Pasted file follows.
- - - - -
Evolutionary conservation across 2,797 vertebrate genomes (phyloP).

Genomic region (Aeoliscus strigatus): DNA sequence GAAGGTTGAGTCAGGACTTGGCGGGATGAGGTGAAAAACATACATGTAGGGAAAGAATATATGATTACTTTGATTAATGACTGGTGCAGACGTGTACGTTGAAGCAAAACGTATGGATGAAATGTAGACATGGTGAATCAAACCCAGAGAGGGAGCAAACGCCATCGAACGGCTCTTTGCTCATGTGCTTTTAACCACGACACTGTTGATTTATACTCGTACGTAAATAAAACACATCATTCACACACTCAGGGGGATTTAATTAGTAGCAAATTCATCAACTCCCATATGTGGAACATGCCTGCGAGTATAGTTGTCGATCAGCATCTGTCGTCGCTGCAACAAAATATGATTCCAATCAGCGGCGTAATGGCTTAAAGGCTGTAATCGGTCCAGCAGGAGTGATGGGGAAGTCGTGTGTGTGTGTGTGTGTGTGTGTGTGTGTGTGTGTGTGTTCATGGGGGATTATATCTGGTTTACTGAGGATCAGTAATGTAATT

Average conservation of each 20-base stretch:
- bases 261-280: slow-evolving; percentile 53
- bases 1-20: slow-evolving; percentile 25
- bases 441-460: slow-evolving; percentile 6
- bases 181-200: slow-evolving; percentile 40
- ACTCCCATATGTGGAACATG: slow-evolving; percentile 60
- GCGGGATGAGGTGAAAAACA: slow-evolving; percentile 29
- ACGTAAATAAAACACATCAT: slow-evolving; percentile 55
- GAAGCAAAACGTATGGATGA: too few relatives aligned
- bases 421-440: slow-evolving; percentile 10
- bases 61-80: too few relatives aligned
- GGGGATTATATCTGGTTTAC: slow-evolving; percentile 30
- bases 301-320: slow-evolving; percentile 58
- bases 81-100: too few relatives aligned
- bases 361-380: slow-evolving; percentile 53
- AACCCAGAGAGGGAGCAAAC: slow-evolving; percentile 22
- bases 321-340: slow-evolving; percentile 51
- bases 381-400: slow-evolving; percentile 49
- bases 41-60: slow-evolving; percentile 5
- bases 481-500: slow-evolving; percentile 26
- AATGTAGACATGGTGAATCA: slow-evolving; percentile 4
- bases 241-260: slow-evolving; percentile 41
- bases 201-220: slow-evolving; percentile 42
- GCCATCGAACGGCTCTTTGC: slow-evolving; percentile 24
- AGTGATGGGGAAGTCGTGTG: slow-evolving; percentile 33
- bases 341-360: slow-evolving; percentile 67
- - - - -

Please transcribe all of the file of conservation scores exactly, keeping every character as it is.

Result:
Evolutionary conservation across 2,797 vertebrate genomes (phyloP).

Genomic region (Aeoliscus strigatus): DNA sequence GAAGGTTGAGTCAGGACTTGGCGGGATGAGGTGAAAAACATACATGTAGGGAAAGAATATATGATTACTTTGATTAATGACTGGTGCAGACGTGTACGTTGAAGCAAAACGTATGGATGAAATGTAGACATGGTGAATCAAACCCAGAGAGGGAGCAAACGCCATCGAACGGCTCTTTGCTCATGTGCTTTTAACCACGACACTGTTGATTTATACTCGTACGTAAATAAAACACATCATTCACACACTCAGGGGGATTTAATTAGTAGCAAATTCATCAACTCCCATATGTGGAACATGCCTGCGAGTATAGTTGTCGATCAGCATCTGTCGTCGCTGCAACAAAATATGATTCCAATCAGCGGCGTAATGGCTTAAAGGCTGTAATCGGTCCAGCAGGAGTGATGGGGAAGTCGTGTGTGTGTGTGTGTGTGTGTGTGTGTGTGTGTGTGTGTTCATGGGGGATTATATCTGGTTTACTGAGGATCAGTAATGTAATT

Average conservation of each 20-base stretch:
- bases 261-280: slow-evolving; percentile 53
- bases 1-20: slow-evolving; percentile 25
- bases 441-460: slow-evolving; percentile 6
- bases 181-200: slow-evolving; percentile 40
- ACTCCCATATGTGGAACATG: slow-evolving; percentile 60
- GCGGGATGAGGTGAAAAACA: slow-evolving; percentile 29
- ACGTAAATAAAACACATCAT: slow-evolving; percentile 55
- GAAGCAAAACGTATGGATGA: too few relatives aligned
- bases 421-440: slow-evolving; percentile 10
- bases 61-80: too few relatives aligned
- GGGGATTATATCTGGTTTAC: slow-evolving; percentile 30
- bases 301-320: slow-evolving; percentile 58
- bases 81-100: too few relatives aligned
- bases 361-380: slow-evolving; percentile 53
- AACCCAGAGAGGGAGCAAAC: slow-evolving; percentile 22
- bases 321-340: slow-evolving; percentile 51
- bases 381-400: slow-evolving; percentile 49
- bases 41-60: slow-evolving; percentile 5
- bases 481-500: slow-evolving; percentile 26
- AATGTAGACATGGTGAATCA: slow-evolving; percentile 4
- bases 241-260: slow-evolving; percentile 41
- bases 201-220: slow-evolving; percentile 42
- GCCATCGAACGGCTCTTTGC: slow-evolving; percentile 24
- AGTGATGGGGAAGTCGTGTG: slow-evolving; percentile 33
- bases 341-360: slow-evolving; percentile 67